Make no mistake: Military action must be regarded as the last resort. It would expose our troops in Iraq and Afghanistan to deadly reprisals from Iranian agents and proxies. It would destabilize the Middle East and encourage anti-Americanism throughout the world. It would continue to distract us from Afghanistan and Pakistan. And there is no guarantee that even sustained airstrikes would do more than delay Iran's nuclear program. We should not be deluded, as we were six years ago with Iraq, into thinking that military strikes would be welcomed by the Iranian people. On the contrary, an attack would drive a moderate, pro-American population into the waiting arms of the most anti-Western elements of the Iranian government and security apparatus.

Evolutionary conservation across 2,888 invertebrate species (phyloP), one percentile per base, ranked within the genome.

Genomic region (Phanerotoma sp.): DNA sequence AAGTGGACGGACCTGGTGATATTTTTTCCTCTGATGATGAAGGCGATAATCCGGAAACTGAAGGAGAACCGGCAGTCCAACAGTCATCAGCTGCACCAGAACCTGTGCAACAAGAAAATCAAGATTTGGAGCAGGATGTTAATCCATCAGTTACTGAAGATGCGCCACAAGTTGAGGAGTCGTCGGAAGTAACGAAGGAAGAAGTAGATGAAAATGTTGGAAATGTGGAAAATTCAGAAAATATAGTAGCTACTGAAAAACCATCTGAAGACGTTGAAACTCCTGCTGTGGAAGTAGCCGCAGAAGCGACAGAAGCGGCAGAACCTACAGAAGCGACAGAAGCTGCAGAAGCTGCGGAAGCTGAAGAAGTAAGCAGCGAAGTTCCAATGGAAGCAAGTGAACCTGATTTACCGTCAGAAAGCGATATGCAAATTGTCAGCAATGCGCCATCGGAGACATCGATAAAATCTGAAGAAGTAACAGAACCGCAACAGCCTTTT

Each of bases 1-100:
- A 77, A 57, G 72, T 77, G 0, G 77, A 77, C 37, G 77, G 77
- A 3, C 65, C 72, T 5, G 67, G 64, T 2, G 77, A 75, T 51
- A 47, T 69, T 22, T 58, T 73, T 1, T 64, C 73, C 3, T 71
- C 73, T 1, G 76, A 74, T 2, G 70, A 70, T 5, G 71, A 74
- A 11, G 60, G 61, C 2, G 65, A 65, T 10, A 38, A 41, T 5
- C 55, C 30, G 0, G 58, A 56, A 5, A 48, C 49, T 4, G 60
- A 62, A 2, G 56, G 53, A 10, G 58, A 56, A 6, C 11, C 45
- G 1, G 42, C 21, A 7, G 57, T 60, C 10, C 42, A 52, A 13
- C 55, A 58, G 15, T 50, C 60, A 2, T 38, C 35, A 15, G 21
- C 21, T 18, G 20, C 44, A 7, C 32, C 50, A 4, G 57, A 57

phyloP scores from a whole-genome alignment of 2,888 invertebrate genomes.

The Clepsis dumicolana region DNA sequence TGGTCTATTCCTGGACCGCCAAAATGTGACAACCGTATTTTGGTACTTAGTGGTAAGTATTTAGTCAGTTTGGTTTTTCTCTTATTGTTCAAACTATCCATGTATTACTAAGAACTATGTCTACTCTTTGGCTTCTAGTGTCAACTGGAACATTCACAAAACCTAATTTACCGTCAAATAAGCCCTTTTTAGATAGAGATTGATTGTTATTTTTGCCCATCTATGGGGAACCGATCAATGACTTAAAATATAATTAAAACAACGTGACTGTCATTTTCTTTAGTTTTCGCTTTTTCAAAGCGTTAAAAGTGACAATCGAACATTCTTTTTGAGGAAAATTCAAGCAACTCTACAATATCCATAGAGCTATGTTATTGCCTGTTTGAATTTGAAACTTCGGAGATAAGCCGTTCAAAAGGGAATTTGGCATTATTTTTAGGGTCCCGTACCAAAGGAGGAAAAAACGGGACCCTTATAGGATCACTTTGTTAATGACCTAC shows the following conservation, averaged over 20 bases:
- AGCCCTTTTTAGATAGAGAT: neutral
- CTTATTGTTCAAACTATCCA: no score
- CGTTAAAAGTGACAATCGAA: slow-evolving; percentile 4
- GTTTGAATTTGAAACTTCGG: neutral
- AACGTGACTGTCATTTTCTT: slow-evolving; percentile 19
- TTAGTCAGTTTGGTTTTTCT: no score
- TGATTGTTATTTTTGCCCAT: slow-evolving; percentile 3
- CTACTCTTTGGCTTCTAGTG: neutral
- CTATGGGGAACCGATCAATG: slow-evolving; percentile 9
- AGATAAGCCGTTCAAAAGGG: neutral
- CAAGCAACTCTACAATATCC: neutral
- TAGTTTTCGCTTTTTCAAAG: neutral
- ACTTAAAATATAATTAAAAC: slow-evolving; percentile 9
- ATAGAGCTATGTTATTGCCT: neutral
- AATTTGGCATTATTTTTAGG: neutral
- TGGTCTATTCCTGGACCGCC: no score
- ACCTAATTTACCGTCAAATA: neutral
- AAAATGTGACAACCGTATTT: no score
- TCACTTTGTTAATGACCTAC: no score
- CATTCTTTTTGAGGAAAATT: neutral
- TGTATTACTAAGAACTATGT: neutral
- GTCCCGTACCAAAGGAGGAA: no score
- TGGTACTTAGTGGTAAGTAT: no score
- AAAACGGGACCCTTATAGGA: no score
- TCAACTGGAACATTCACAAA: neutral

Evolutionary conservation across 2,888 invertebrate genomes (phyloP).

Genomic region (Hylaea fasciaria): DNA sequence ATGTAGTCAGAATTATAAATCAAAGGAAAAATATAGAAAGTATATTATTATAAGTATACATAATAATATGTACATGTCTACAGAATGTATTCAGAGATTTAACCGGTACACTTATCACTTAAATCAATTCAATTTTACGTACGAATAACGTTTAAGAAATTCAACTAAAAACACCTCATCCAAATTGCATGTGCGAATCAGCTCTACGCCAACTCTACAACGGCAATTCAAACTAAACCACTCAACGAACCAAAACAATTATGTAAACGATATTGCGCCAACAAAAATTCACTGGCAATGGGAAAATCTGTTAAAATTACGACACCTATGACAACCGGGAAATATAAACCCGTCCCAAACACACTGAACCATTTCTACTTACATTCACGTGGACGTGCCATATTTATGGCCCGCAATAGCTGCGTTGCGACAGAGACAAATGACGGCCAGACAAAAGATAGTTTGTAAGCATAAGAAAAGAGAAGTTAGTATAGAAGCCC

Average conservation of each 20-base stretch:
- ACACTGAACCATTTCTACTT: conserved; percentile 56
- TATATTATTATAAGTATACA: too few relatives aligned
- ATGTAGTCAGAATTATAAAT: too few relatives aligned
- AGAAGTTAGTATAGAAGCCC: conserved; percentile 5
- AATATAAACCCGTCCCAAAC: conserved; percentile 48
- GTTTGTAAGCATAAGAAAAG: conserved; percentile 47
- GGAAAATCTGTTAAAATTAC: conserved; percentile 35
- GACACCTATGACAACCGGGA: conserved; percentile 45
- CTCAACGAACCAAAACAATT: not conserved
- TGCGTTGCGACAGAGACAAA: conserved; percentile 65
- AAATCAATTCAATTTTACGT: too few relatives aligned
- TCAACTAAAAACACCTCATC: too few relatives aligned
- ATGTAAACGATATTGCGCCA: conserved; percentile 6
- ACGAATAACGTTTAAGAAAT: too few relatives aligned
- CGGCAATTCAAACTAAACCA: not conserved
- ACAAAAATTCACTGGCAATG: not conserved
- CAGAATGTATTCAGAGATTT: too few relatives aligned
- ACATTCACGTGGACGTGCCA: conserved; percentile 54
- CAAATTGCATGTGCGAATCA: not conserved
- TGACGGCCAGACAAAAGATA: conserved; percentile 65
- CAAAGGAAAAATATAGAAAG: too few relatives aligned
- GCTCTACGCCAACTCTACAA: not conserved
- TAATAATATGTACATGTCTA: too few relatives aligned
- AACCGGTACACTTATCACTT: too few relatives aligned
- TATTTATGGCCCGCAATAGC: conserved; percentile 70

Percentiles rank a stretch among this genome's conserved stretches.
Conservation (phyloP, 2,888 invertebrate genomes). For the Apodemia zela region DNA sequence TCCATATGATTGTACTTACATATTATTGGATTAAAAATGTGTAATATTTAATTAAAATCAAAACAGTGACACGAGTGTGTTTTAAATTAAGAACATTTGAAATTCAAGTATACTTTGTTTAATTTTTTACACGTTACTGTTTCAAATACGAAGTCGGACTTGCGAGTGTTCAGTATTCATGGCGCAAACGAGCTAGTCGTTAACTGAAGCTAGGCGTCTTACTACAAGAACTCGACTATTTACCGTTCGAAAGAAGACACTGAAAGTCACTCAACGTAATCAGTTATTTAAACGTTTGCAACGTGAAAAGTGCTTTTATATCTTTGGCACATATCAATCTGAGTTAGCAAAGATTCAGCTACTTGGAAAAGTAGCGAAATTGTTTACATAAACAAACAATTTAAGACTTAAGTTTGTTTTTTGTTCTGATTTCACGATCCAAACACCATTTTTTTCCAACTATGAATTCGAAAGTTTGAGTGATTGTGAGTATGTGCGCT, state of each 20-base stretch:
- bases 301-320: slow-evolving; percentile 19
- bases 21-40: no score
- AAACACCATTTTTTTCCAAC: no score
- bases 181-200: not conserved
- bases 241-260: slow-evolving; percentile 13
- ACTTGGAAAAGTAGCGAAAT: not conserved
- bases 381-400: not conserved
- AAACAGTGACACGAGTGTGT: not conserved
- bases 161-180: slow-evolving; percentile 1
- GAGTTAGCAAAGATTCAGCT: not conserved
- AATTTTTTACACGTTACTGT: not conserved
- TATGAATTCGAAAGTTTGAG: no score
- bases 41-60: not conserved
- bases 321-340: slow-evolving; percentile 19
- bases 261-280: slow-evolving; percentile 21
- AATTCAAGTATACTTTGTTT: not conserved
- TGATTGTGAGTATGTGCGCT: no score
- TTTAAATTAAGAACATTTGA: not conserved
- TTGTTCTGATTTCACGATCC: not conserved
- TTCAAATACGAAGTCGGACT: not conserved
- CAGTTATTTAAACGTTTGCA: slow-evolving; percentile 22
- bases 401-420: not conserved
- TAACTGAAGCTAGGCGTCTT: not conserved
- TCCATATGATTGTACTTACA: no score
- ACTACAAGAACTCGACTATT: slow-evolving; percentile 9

The Middle East's security challenges are interrelated, which requires a comprehensive regional strategy. Progress in the Arab-Israeli conflict can reduce regional tensions and pay dividends in our engagement with Iran. A diplomatic breakthrough with Syria wouldn't sever its relationship with Iran, but it would undermine Hamas and Hezbollah and put Tehran on the defensive.
By engaging rather than bullying Iran, by listening rather than threatening, we have our best shot at averting the creation of a new nuclear power and at opening the door to lasting stability in the region. By exercising responsible global leadership rather than walking away from a threat to international security, we can reclaim the moral high ground and the strategic initiative.
Corrected on : John Kerry is a senator from Massachusetts and chairman of the Senate Foreign Relations Committee